The American Political Science Association is pleased to announce the Doctoral Dissertation Research Improvement Grant (DDRIG) Awardees for 2021. The APSA DDRIG program provides support to enhance and improve the conduct of doctoral dissertation research in political science. Awards support basic research which is theoretically derived and empirically oriented.
Jingyuan Qian is a PhD candidate in political science at the University of Wisconsin-Madison. His dissertation project focuses on the role of political campaigns in the statebuilding of China in the 1950s and 1960s. In the first three decades of the People’s Republic of China, Chairman Mao Zedong and the Chinese Communist Party (CCP) launched a series of mass-mobilized, coercive political campaigns aiming to alter China’s socioeconomic structure and eliminate alleged enemies of the regime. How have these campaigns shaped China’s political trajectory?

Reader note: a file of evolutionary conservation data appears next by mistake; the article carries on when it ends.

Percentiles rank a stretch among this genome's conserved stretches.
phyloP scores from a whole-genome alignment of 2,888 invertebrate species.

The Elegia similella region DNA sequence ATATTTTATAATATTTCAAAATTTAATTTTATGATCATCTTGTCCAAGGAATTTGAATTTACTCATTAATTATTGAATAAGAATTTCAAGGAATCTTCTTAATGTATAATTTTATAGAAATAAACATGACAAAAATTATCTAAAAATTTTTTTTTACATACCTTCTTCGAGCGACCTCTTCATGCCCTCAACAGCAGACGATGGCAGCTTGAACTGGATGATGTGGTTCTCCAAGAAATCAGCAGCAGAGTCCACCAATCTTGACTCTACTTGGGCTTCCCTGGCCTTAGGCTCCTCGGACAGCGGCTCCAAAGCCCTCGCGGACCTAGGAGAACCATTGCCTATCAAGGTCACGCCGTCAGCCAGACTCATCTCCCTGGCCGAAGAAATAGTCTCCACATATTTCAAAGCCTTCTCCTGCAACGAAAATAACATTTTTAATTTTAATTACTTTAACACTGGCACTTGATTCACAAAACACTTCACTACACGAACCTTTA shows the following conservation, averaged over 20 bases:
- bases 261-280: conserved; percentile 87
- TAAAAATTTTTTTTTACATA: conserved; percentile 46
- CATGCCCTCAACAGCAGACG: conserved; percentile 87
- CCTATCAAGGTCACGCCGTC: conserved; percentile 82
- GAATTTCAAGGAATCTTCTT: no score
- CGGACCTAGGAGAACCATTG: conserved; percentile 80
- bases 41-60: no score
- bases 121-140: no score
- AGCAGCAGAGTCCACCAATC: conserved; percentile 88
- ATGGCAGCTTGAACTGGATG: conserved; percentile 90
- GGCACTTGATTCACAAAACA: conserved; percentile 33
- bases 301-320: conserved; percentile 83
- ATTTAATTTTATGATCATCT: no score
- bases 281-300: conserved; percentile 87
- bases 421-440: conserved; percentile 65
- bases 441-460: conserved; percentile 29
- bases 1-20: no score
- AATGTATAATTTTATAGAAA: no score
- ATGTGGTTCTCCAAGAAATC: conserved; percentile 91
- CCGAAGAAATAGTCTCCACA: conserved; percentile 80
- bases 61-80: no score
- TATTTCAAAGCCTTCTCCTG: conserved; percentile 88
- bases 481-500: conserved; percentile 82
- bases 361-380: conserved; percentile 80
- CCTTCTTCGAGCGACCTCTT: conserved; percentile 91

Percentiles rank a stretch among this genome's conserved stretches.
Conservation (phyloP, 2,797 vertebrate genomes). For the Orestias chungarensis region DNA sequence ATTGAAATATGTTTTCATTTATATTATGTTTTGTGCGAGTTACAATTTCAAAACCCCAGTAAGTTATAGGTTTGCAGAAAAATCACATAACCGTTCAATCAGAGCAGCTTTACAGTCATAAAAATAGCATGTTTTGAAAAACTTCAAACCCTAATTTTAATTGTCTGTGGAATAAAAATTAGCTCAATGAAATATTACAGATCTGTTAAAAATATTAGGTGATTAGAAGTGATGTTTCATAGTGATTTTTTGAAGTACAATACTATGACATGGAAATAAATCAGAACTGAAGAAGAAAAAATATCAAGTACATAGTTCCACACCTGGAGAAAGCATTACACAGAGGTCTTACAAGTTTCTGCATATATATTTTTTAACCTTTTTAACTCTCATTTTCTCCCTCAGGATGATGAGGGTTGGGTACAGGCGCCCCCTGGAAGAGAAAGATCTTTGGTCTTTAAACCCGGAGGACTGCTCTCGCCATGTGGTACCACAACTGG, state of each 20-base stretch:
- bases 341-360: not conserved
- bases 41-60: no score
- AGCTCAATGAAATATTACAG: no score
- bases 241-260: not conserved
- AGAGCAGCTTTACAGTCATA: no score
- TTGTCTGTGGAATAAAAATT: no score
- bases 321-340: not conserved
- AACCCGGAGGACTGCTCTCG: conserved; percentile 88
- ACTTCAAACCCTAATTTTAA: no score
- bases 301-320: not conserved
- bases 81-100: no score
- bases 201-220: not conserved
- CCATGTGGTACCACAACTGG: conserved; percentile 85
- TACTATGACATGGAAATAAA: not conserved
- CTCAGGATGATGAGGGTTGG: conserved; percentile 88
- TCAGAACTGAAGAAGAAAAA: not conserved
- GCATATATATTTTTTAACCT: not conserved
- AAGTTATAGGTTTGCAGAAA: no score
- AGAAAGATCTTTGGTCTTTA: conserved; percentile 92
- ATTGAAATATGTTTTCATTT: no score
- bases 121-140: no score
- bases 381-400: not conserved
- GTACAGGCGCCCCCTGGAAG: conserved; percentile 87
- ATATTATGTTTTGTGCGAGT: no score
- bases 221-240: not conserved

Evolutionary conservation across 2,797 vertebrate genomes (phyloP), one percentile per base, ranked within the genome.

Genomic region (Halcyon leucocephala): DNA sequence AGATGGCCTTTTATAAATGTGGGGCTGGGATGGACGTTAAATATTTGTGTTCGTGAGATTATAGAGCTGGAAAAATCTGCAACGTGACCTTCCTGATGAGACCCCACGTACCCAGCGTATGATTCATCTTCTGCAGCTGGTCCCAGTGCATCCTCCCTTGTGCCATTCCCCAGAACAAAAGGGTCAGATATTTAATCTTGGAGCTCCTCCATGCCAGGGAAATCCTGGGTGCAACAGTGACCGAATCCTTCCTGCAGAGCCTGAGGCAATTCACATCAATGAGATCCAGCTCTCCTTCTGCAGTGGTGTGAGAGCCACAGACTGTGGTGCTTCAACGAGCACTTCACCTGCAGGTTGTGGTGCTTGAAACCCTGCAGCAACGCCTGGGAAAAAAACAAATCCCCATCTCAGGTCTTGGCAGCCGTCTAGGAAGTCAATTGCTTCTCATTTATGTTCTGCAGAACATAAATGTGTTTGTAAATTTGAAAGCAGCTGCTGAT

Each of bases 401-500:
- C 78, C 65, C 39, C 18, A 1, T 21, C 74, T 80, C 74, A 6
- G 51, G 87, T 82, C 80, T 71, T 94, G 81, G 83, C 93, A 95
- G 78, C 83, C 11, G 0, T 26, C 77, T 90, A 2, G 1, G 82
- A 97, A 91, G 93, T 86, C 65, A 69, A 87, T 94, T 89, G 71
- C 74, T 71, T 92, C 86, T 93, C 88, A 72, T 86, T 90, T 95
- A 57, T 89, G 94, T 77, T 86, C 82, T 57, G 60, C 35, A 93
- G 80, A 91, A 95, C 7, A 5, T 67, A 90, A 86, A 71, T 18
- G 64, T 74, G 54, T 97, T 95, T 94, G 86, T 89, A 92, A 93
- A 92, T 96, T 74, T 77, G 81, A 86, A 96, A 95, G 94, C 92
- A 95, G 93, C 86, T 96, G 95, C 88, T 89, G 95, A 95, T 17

The dissertation will analyze the short- and long-term effects of Mao’s coercive political campaigns on various political actors. More specifically, Jingyuan hopes to answer the following questions: how could participation in coercive campaigns affect an official’s loyalty and dependence on the ruler? Did harsher implementation of repressive campaigns make them more or less reliant on the ruler later in their careers? Furthermore, what role did ordinary citizens play during Mao’s mass-mobilized campaigns? Was their participation involuntary and passive, or could they somehow leverage those campaigns to restrain local officials and advance their collective interests? Could the experience of mass mobilization pass down inter-generationally and shape the political participation patterns of contemporary Chinese citizens? The dissertation will propose a theoretical framework for understanding those questions, and will focus on three major campaigns in Maoist China – the Land Reform (1949 – 54), the Anti-Rightist Movement (1957 – 59), and the Cultural Revolution (1966 – 76) – to validate his theory.